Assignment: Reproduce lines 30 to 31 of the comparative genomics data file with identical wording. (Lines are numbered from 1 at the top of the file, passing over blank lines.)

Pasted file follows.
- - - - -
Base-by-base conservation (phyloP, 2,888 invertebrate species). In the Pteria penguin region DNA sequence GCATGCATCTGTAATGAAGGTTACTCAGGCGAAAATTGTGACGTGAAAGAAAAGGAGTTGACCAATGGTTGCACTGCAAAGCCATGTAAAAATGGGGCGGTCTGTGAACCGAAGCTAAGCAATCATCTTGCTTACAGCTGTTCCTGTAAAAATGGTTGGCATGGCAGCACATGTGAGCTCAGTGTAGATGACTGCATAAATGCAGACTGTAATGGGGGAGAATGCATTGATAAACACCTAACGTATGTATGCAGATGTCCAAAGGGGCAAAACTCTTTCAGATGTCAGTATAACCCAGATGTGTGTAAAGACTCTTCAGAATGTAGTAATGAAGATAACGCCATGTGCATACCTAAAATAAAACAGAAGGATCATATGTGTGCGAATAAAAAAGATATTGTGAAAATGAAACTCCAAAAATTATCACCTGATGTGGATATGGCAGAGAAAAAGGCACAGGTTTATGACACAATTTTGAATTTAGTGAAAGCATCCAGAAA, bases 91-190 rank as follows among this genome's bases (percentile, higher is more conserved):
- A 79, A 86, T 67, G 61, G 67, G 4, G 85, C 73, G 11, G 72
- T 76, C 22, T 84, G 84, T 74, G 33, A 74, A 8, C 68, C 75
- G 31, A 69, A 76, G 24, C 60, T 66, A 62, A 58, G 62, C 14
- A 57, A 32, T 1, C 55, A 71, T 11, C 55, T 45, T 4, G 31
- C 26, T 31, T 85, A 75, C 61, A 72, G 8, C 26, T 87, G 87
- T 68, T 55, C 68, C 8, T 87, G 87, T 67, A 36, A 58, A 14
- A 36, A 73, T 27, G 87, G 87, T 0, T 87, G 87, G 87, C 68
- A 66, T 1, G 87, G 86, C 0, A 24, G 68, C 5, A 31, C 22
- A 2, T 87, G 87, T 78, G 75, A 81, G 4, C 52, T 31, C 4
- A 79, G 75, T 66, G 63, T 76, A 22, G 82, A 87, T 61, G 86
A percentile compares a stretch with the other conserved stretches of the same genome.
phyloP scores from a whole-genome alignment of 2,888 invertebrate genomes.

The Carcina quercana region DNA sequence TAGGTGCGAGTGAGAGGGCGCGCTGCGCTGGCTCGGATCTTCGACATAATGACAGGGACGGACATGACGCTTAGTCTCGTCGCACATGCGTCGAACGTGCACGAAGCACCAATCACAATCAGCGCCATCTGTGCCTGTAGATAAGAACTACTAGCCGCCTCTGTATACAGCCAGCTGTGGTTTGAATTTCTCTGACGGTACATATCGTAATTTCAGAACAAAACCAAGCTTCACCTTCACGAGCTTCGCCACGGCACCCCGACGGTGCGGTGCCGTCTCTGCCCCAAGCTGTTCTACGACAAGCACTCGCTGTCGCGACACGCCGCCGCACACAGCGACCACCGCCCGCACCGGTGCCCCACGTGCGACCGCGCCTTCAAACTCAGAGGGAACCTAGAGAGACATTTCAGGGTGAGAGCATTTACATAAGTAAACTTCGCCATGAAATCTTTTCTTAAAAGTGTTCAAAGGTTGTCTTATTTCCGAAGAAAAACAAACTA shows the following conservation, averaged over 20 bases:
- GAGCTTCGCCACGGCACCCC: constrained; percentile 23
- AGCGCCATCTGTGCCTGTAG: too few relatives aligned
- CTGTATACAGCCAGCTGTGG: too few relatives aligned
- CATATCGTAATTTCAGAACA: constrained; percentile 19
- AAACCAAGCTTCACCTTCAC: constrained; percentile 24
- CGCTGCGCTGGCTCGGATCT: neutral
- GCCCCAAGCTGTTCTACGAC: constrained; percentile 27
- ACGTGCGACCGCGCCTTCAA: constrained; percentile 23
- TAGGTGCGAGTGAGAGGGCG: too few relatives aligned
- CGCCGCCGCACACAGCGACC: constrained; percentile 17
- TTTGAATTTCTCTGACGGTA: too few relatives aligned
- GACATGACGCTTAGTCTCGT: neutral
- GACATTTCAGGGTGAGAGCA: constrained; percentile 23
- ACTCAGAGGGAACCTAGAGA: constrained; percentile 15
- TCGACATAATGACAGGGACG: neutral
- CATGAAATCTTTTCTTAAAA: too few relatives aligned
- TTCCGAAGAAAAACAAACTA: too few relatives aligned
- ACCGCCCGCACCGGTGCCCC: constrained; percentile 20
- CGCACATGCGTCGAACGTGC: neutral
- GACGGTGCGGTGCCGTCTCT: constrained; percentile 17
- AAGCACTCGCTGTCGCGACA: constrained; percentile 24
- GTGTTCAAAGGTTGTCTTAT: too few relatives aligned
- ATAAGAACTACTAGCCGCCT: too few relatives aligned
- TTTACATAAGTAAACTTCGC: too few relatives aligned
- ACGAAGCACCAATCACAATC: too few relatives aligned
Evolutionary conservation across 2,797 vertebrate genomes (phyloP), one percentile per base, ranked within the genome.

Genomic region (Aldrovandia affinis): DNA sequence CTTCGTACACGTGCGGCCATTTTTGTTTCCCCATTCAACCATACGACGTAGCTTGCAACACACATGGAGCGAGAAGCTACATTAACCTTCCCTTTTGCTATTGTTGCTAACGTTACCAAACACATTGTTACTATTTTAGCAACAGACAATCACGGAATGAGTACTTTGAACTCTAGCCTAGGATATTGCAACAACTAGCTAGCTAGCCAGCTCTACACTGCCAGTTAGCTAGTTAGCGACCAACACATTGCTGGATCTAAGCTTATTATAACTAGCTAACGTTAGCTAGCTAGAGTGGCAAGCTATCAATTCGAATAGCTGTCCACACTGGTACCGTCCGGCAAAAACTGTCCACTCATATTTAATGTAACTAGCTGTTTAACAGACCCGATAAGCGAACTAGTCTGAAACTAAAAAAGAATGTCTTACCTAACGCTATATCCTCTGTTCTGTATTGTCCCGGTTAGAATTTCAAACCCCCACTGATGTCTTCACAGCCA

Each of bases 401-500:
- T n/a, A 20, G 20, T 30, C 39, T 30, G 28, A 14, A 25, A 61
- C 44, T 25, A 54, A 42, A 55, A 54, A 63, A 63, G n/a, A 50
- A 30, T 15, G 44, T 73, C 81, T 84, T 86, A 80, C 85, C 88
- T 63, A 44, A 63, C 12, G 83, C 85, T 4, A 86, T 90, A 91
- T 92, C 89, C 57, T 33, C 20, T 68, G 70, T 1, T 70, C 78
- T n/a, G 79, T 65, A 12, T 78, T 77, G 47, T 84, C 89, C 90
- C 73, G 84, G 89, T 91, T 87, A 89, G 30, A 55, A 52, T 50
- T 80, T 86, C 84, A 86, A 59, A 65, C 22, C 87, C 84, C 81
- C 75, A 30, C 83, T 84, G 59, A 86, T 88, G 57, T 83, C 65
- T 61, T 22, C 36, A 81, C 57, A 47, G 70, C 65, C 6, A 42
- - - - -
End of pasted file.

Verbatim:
- CATGAAATCTTTTCTTAAAA: too few relatives aligned
- TTCCGAAGAAAAACAAACTA: too few relatives aligned